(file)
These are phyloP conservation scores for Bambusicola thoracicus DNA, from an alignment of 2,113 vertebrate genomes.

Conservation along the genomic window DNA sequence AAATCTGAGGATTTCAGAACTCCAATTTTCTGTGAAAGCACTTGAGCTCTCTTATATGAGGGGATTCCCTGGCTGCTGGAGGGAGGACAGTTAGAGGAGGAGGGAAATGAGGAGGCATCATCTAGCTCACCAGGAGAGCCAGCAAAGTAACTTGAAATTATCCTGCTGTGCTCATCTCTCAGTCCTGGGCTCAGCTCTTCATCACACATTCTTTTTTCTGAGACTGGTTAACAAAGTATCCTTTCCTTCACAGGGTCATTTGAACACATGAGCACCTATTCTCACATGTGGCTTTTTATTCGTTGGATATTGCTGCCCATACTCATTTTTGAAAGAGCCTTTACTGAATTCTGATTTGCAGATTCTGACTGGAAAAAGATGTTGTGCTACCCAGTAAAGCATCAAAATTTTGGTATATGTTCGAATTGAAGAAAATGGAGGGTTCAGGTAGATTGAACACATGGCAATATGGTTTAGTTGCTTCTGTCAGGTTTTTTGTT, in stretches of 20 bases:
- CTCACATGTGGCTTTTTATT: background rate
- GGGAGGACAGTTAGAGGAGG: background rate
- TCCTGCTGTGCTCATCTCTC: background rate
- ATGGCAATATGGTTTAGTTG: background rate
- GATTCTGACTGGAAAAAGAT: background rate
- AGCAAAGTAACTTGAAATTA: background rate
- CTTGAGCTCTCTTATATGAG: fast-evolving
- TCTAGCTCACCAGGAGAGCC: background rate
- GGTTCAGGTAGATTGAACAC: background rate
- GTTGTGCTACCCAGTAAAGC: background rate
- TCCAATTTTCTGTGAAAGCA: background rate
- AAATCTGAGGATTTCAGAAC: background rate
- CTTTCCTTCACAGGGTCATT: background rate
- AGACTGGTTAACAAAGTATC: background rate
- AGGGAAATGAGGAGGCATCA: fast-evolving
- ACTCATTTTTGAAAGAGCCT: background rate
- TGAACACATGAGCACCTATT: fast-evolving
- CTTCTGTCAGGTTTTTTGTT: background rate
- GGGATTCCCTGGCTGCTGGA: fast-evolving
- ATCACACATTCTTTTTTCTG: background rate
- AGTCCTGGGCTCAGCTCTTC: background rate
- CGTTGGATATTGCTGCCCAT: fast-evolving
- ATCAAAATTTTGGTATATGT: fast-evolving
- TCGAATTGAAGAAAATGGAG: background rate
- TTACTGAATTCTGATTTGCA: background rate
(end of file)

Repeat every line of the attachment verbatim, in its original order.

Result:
These are phyloP conservation scores for Bambusicola thoracicus DNA, from an alignment of 2,113 vertebrate genomes.

Conservation along the genomic window DNA sequence AAATCTGAGGATTTCAGAACTCCAATTTTCTGTGAAAGCACTTGAGCTCTCTTATATGAGGGGATTCCCTGGCTGCTGGAGGGAGGACAGTTAGAGGAGGAGGGAAATGAGGAGGCATCATCTAGCTCACCAGGAGAGCCAGCAAAGTAACTTGAAATTATCCTGCTGTGCTCATCTCTCAGTCCTGGGCTCAGCTCTTCATCACACATTCTTTTTTCTGAGACTGGTTAACAAAGTATCCTTTCCTTCACAGGGTCATTTGAACACATGAGCACCTATTCTCACATGTGGCTTTTTATTCGTTGGATATTGCTGCCCATACTCATTTTTGAAAGAGCCTTTACTGAATTCTGATTTGCAGATTCTGACTGGAAAAAGATGTTGTGCTACCCAGTAAAGCATCAAAATTTTGGTATATGTTCGAATTGAAGAAAATGGAGGGTTCAGGTAGATTGAACACATGGCAATATGGTTTAGTTGCTTCTGTCAGGTTTTTTGTT, in stretches of 20 bases:
- CTCACATGTGGCTTTTTATT: background rate
- GGGAGGACAGTTAGAGGAGG: background rate
- TCCTGCTGTGCTCATCTCTC: background rate
- ATGGCAATATGGTTTAGTTG: background rate
- GATTCTGACTGGAAAAAGAT: background rate
- AGCAAAGTAACTTGAAATTA: background rate
- CTTGAGCTCTCTTATATGAG: fast-evolving
- TCTAGCTCACCAGGAGAGCC: background rate
- GGTTCAGGTAGATTGAACAC: background rate
- GTTGTGCTACCCAGTAAAGC: background rate
- TCCAATTTTCTGTGAAAGCA: background rate
- AAATCTGAGGATTTCAGAAC: background rate
- CTTTCCTTCACAGGGTCATT: background rate
- AGACTGGTTAACAAAGTATC: background rate
- AGGGAAATGAGGAGGCATCA: fast-evolving
- ACTCATTTTTGAAAGAGCCT: background rate
- TGAACACATGAGCACCTATT: fast-evolving
- CTTCTGTCAGGTTTTTTGTT: background rate
- GGGATTCCCTGGCTGCTGGA: fast-evolving
- ATCACACATTCTTTTTTCTG: background rate
- AGTCCTGGGCTCAGCTCTTC: background rate
- CGTTGGATATTGCTGCCCAT: fast-evolving
- ATCAAAATTTTGGTATATGT: fast-evolving
- TCGAATTGAAGAAAATGGAG: background rate
- TTACTGAATTCTGATTTGCA: background rate